What is Transformational Teaching, and How Do I Do It?

by Debie Lohe, Director, CTTL

Here in the Reinert Center, we talk a lot about teaching that transforms – that is, teaching that changes people, altering fundamentally the way learners understand themselves and others, the way they engage in and contribute to their larger world.

But transformation is a tall order (especially for those of you moving swiftly through an accelerated summer session, hoping for just a smattering of content “mastery” between now and ten minutes from now!).  The word transformation can sometimes feel like an empty signifier, like one of those clichés people trot out to make the work they do seem larger and more significant than it really is.  Clichés aside, though, we really are committed to teaching that transforms, teaching that changes both the learner and the teacher.  But it isn’t always clear how to get there.  How does one move from aspiring to transformation to achieving it?

For some emerging answers, you might have a look at George M. Slavich and Philip G. Zimbardo’s review article, “Transformational Teaching: Theoretical Underpinnings, Basic Principles, and Core Methods,” if you have any of that elusive “down time” this summer.

Published in Educational Psychology Review, Slavin and Zimbardo’s article considers the relationship between several teaching methodologies used by numerous faculty across the country – specifically, interactive and collaborative learning strategies – and “transformational teaching,” which they define as “the expressed or unexpressed goal to increase students’ mastery of key course concepts while transforming their learning-related attitudes, values, beliefs, and skills” (original emphasis).  Firmly committed to Rosebrough and Leverett’s view that “education should be more about inspiration than information,” Slavich and Zimbardo bring together theory and practice in this article, reviewing various strategies and theories in an effort to help faculty identify what the core methods of “transformational teaching” are.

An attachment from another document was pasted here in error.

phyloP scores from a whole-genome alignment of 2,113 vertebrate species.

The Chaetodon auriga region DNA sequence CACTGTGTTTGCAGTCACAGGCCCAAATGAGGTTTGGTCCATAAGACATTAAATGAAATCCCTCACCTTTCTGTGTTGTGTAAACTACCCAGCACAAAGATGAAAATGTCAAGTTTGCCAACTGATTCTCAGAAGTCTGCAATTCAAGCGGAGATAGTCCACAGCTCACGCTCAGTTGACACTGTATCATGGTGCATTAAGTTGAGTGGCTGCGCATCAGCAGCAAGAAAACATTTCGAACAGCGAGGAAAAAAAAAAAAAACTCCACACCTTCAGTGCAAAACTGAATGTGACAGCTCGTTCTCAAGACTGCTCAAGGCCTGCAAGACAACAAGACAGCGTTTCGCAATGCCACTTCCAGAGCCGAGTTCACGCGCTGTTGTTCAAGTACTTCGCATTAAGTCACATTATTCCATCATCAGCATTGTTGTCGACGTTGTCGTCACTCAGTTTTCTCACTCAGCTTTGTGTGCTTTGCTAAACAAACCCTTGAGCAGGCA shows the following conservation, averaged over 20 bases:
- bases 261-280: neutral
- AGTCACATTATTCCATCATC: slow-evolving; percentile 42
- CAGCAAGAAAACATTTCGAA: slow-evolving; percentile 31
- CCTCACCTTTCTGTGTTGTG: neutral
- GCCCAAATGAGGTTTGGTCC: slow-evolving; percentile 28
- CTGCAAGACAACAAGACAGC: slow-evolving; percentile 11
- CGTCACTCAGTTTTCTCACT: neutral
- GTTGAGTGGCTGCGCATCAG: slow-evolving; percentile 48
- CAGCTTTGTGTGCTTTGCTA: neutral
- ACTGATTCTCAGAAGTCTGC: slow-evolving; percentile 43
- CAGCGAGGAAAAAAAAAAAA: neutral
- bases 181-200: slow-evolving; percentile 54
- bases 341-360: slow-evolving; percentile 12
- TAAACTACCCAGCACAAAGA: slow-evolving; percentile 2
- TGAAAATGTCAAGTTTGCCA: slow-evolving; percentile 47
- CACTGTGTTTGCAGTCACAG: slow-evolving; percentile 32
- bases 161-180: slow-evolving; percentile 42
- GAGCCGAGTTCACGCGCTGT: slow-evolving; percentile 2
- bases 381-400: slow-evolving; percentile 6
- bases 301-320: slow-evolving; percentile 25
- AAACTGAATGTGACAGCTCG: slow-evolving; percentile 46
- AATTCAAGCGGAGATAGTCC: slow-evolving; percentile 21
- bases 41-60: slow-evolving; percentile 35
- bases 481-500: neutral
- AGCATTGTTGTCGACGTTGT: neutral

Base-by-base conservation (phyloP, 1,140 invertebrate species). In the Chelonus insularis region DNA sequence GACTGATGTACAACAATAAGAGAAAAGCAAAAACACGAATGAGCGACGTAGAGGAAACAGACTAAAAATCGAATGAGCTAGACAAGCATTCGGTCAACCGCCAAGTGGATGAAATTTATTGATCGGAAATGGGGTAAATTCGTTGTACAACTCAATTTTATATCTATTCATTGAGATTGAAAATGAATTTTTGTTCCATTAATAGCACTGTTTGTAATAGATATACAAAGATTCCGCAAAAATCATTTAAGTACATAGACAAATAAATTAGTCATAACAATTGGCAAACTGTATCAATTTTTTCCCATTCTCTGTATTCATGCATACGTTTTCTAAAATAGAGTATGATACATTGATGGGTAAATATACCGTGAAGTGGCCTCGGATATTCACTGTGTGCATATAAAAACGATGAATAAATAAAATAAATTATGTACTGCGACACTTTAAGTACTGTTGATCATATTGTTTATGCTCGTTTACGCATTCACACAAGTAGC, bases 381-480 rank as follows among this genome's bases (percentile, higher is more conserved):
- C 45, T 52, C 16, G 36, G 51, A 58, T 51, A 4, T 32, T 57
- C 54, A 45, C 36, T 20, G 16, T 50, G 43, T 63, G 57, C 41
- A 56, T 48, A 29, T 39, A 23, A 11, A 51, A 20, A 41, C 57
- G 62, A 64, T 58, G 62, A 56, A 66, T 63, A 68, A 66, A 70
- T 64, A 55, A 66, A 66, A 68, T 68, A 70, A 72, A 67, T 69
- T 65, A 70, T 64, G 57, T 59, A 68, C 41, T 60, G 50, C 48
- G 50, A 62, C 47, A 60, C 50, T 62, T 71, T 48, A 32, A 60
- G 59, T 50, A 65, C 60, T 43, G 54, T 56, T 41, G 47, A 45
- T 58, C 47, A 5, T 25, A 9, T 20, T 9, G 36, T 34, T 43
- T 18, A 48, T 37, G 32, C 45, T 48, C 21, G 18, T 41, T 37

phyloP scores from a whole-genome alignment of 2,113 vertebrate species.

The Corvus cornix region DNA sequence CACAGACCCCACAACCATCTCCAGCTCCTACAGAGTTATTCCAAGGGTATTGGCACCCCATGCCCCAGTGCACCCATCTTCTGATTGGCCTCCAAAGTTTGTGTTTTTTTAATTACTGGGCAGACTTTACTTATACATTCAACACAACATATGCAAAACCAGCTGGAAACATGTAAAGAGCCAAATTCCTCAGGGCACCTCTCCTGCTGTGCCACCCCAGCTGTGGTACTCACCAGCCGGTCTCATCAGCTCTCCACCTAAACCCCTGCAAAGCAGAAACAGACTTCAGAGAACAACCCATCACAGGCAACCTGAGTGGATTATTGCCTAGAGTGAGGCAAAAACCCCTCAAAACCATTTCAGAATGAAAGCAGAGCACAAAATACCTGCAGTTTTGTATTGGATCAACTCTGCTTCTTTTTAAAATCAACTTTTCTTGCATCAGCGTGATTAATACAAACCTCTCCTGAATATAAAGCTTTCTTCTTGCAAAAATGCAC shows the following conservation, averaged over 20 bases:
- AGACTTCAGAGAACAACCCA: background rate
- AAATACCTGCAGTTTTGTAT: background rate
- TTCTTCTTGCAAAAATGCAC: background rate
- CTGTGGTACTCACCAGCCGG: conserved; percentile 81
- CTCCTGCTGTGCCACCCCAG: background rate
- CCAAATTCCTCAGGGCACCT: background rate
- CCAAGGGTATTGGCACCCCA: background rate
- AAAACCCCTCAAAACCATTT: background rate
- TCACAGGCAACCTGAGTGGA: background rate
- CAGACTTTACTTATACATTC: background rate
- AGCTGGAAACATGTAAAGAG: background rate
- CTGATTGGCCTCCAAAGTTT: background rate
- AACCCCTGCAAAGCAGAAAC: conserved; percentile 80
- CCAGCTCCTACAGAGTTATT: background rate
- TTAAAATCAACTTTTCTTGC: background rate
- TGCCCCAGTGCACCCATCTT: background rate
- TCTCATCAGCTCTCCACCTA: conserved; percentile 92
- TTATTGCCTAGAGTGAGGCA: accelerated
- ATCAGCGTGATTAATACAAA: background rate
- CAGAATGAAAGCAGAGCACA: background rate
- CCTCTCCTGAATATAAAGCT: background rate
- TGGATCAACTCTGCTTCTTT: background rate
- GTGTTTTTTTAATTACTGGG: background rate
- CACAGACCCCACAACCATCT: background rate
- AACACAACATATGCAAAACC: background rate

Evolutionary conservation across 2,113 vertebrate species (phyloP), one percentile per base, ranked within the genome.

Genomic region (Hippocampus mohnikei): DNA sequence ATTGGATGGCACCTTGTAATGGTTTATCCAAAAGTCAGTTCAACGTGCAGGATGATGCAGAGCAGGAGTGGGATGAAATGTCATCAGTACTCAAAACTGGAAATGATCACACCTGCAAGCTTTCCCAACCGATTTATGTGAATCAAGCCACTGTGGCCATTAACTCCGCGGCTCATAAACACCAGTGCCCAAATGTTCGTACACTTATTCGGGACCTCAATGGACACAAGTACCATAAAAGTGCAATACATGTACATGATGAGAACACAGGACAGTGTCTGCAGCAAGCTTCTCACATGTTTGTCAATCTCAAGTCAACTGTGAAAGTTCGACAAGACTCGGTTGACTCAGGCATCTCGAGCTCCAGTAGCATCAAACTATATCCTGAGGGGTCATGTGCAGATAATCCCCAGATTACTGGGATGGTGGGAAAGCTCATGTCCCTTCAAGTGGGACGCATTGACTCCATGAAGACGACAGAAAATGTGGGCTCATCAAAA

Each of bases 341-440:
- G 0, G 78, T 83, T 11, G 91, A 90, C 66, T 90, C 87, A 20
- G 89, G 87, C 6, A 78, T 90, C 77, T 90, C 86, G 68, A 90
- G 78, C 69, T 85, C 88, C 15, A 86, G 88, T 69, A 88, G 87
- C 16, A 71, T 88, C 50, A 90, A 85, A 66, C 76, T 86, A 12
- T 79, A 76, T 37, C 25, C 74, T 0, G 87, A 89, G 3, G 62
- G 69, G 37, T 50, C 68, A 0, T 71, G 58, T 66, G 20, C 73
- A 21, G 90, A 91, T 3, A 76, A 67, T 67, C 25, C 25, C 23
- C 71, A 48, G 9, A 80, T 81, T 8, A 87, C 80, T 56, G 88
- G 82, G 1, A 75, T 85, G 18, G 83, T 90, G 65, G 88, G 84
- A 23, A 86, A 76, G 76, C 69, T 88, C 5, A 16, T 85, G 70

They begin with a review of what they call “contemporary approaches to classroom learning and instruction” in higher education.  While some of these concepts have been around for a while – active learning, student-centered teaching methods, collaborative, experiential, and problem-based learning – they haven’t always been studied alongside one another, with their similarities and differences in full view.  In bringing them together, Slavich and Zimbardo link the theories that drive these approaches with the concept of transformational teaching.  Though the article is a bit long, the authors provide a succinct overview of the key theories that drive transformational teaching—social cognitive theory, transformative learning theory, intentional change theory, and theories of transformational leadership.  As they make clear, a transformational teacher is one who not only achieves transformation in her students, but who also models a willingness to be transformed by learning herself.

After summarizing these guiding theories, Slavich and Zimbardo explore, in a bit more detail, what they call the six core methods of transformational teaching:

  1. Establishing a shared vision for a course.
  2. Providing modeling and mastery experiences.
  3. Intellectually challenging and encouraging students.
  4. Personalizing attention and feedback.
  5. Creating experiential lessons.
  6. Promoting preflection and reflection.

If you’re someone who tends to chuck out your inspirational teaching moves right around mid-term, when all of the not-yet-covered informational content is bearing down on you, you might enjoy Slavich and Zimbardo’s primer.  I bet you’ll be reminded of some things you already do to move students toward transformation, and you may even be inspired to try a few others.

Of course, if you do read the article, and want to talk about ways to make these methods meaningful for your own teaching context, you can always come see us in the Center.  We’re here all summer!

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